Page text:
‘Pill mill’ doctor sentenced to 18 months for unlawful prescriptions

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San Diego doctor Egisto Salerno, who unlawfully prescribed more than 78,000 prescription pills as part of a wide-ranging “pill mill” scheme, was sentenced Monday to 18 months in federal custody. (Getty Creative)

SAN DIEGO (CNS) – A San Diego doctor who unlawfully prescribed more than 78,000 prescription pills as part of a wide-ranging “pill mill” scheme was sentenced Monday to 18 months in federal custody.

Egisto Salerno, 76, whose medical practice was located on El Cajon Boulevard in the College Area, pleaded guilty in January to signing prescriptions for 78,544 pills without a legitimate medical purpose and outside the usual course of professional medical practice, according to the U.S. Attorney’s Office.

Prosecutors said Salerno and co-defendants took part in a scheme to issue prescriptions that were signed for patients he did not see, including prescriptions written for people who were dead or in jail when he supposedly examined them.

Seven co-defendants have been convicted and all but one has been sentenced.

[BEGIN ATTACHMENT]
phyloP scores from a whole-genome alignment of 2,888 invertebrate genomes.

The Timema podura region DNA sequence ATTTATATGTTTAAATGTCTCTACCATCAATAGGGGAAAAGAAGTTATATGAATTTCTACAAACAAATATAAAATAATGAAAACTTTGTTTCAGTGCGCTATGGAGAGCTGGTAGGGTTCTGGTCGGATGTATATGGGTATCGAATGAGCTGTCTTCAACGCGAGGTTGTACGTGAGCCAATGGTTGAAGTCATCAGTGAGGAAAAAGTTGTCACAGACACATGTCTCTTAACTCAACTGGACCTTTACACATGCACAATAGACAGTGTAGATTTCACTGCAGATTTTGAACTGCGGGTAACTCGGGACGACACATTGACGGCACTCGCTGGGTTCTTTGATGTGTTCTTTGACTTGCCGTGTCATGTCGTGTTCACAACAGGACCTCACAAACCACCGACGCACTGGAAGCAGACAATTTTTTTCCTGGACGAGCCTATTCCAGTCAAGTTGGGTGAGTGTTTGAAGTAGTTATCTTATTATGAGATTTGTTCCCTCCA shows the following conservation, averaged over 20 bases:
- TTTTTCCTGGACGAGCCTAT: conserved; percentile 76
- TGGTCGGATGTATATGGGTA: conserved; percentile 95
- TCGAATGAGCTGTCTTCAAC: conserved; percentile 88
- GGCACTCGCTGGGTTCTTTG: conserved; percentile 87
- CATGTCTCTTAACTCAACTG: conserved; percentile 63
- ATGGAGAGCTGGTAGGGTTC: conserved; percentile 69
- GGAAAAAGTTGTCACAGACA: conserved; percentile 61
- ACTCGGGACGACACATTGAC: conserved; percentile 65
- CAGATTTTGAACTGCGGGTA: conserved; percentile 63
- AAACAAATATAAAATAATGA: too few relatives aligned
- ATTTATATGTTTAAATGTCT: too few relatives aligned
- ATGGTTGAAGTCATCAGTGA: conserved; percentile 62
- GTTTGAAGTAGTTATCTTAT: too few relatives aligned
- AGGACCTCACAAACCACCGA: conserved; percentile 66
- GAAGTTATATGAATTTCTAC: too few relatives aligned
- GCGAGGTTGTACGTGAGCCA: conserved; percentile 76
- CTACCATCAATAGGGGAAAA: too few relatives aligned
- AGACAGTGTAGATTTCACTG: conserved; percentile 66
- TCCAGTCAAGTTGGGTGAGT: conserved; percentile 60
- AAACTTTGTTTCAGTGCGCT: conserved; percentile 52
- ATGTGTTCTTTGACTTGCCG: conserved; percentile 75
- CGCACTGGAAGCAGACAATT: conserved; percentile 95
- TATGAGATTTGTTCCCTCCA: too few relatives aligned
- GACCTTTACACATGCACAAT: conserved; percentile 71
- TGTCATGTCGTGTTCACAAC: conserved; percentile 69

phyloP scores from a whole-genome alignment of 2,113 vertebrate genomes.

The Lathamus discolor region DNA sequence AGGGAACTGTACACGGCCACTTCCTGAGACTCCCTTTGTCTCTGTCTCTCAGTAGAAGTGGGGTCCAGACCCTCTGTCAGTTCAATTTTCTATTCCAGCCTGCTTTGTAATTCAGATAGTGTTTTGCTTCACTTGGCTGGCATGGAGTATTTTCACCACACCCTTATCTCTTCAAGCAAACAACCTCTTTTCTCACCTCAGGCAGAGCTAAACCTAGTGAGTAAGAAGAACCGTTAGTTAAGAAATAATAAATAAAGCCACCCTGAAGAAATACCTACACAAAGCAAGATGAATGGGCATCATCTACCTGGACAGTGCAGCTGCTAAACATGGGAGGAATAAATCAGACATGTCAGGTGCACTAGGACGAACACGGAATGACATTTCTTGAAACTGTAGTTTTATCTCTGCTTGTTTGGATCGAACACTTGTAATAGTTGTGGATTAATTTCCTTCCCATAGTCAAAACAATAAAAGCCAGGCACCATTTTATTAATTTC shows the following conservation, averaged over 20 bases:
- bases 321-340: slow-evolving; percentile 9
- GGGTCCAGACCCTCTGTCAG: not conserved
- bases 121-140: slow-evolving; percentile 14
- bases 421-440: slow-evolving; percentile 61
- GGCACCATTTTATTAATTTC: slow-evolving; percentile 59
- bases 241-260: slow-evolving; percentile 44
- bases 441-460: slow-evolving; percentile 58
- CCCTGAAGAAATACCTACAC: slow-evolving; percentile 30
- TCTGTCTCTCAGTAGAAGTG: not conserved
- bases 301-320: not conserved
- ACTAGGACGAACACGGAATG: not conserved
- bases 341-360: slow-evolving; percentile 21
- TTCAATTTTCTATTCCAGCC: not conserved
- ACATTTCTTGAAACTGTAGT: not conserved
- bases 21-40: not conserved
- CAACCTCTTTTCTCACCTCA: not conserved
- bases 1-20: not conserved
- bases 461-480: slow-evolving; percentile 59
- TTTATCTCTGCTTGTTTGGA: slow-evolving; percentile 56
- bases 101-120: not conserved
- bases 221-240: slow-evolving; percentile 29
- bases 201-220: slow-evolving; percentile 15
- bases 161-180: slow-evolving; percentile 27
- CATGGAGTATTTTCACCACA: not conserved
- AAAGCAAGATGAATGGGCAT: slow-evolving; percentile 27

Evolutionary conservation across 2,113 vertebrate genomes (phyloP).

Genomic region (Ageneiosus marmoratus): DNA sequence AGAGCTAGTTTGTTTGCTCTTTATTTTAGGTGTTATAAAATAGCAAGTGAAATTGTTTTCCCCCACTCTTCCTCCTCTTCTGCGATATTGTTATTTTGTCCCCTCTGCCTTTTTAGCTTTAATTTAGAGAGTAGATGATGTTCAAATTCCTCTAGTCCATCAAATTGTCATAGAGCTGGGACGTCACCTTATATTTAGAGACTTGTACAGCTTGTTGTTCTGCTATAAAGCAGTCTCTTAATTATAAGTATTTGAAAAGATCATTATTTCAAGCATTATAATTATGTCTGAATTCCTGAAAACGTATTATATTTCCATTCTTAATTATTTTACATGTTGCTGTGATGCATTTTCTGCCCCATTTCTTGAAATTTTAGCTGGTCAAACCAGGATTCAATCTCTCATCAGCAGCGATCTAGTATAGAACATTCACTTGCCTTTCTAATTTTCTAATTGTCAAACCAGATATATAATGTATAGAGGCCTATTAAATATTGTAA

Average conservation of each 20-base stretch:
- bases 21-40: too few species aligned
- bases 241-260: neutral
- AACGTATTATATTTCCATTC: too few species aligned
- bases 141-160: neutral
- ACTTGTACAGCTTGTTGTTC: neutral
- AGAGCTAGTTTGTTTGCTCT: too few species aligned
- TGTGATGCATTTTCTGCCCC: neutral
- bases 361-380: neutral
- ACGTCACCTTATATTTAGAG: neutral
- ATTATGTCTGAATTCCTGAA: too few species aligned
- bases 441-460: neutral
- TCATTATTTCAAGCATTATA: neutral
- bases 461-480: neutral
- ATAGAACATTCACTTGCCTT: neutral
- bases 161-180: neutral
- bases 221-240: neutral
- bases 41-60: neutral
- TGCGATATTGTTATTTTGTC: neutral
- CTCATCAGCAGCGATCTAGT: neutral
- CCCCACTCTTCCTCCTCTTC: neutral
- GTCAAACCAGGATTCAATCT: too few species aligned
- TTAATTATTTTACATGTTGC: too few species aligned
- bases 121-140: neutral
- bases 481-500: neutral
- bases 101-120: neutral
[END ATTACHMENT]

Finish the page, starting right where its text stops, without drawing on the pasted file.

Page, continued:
“While the vast majority of doctors prescribe medications in compliance with federal laws, there will always be doctors like Egisto Salerno who seek profit over their patients’ best interests,” said DEA Special Agent in Charge John W. Callery.

According to the U.S. Attorney’s Office, Salerno’s co-defendants recruited homeless people — who he wrote prescriptions for — to pose as patients.

Co-defendants would transport the “patients” to pick up the pills at pharmacies, than provide them with cash in exchange for the medication, prosecutors said. The pills were then sold in San Diego and a pharmacy in Mexico.

Prosecutors said Salerno provided an undercover federal agent with six hydrocodone prescriptions on six visits to his office, but then issued another prescription in the agent’s fake name on a date he did not visit Salerno’s office.

Salerno also signed a progress note for the purported visit with the patient.

“Corrupt doctors who blatantly ignore their medical oath and the best interests of their patients to illegally distribute opioids in the midst of a nationwide opioid crisis will face severe consequences,” said U.S. Attorney Robert Brewer.

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